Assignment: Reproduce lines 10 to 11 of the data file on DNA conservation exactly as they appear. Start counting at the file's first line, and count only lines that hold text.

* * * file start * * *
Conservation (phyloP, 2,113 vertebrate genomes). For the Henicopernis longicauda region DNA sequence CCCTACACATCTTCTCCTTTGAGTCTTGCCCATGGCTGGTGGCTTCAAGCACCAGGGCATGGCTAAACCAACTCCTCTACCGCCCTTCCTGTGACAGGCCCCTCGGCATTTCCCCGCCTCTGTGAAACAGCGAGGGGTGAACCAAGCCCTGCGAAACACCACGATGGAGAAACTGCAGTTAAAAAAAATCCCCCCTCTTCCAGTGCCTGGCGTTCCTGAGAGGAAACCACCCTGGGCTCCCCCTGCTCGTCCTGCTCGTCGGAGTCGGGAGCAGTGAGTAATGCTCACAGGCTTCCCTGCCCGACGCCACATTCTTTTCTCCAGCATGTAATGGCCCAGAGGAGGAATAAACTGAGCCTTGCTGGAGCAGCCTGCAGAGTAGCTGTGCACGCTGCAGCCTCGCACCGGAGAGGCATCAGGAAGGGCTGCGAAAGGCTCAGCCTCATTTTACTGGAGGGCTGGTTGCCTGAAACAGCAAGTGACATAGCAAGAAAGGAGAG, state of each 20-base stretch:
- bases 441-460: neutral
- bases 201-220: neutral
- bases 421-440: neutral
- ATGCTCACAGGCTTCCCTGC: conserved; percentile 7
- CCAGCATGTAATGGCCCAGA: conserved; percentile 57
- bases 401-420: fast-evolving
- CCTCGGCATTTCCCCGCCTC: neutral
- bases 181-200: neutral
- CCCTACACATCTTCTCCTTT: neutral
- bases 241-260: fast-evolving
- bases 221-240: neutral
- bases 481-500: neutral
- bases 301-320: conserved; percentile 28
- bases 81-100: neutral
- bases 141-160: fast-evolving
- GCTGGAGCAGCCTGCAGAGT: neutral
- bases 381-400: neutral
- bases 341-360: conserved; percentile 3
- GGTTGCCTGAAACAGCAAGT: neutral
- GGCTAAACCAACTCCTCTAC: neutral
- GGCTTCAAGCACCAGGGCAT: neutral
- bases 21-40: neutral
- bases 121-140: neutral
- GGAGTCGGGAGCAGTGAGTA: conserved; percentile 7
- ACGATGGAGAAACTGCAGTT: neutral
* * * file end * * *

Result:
- CCCTACACATCTTCTCCTTT: neutral
- bases 241-260: fast-evolving